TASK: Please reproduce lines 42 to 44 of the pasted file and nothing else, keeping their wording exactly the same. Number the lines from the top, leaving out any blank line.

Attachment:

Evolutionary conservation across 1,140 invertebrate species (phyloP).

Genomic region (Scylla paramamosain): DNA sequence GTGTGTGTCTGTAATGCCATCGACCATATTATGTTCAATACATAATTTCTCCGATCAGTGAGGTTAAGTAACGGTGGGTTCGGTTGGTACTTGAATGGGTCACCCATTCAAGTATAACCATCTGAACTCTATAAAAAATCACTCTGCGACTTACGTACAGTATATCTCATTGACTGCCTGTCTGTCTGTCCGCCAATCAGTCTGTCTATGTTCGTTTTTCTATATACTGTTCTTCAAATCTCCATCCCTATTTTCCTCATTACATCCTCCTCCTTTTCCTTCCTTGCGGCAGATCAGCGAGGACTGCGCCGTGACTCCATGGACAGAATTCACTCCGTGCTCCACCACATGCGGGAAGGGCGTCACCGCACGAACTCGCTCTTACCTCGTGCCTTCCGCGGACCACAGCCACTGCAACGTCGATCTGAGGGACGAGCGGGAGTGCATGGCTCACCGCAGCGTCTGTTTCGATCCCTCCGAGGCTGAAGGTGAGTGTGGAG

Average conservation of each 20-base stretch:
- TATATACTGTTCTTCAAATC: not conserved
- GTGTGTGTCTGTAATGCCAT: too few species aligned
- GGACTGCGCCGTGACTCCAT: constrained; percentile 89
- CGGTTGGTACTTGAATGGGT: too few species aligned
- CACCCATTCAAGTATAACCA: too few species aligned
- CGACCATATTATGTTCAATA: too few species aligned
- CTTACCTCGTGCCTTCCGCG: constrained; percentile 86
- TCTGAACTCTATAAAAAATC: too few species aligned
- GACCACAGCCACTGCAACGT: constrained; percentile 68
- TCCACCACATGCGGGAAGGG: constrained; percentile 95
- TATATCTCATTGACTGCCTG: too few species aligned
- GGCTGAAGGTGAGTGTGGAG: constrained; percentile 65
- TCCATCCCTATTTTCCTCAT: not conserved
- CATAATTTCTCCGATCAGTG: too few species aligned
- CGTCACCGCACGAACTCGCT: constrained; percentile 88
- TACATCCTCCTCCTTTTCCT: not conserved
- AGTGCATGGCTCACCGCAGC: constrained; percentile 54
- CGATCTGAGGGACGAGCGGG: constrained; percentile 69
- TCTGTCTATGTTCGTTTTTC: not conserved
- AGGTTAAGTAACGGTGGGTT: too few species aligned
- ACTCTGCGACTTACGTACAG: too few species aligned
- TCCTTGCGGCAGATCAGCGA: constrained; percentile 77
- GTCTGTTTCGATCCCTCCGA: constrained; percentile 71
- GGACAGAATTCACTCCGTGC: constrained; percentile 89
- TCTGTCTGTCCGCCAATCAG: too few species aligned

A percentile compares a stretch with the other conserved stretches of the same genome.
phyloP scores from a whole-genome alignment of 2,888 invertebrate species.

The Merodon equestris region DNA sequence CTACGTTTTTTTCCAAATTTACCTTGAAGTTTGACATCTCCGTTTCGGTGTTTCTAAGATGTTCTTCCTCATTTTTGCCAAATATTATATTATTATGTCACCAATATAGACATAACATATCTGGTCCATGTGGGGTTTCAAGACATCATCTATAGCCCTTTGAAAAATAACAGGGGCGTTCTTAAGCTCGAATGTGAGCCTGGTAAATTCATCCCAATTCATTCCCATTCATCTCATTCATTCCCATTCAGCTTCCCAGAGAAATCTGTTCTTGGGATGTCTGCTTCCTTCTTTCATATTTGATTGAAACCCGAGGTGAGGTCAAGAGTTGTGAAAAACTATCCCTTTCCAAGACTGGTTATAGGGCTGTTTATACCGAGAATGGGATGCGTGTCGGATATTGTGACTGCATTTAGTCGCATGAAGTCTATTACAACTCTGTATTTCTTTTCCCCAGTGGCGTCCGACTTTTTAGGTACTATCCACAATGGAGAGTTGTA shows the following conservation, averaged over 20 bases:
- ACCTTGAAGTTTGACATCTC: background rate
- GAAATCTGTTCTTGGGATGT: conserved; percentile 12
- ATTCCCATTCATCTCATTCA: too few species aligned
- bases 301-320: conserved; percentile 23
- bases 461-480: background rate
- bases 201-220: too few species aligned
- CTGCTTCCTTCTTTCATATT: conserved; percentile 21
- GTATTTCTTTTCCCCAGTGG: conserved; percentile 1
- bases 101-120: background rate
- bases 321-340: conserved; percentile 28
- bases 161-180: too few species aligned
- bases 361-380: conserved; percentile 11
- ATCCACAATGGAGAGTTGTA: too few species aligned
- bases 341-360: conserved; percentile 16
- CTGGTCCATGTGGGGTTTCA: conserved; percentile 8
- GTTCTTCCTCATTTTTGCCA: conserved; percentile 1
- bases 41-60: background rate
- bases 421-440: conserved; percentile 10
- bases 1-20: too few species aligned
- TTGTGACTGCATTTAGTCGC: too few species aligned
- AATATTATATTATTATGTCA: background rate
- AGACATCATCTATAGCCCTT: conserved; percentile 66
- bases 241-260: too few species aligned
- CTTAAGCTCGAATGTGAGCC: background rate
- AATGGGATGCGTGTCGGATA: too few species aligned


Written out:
- bases 161-180: too few species aligned
- bases 361-380: conserved; percentile 11
- ATCCACAATGGAGAGTTGTA: too few species aligned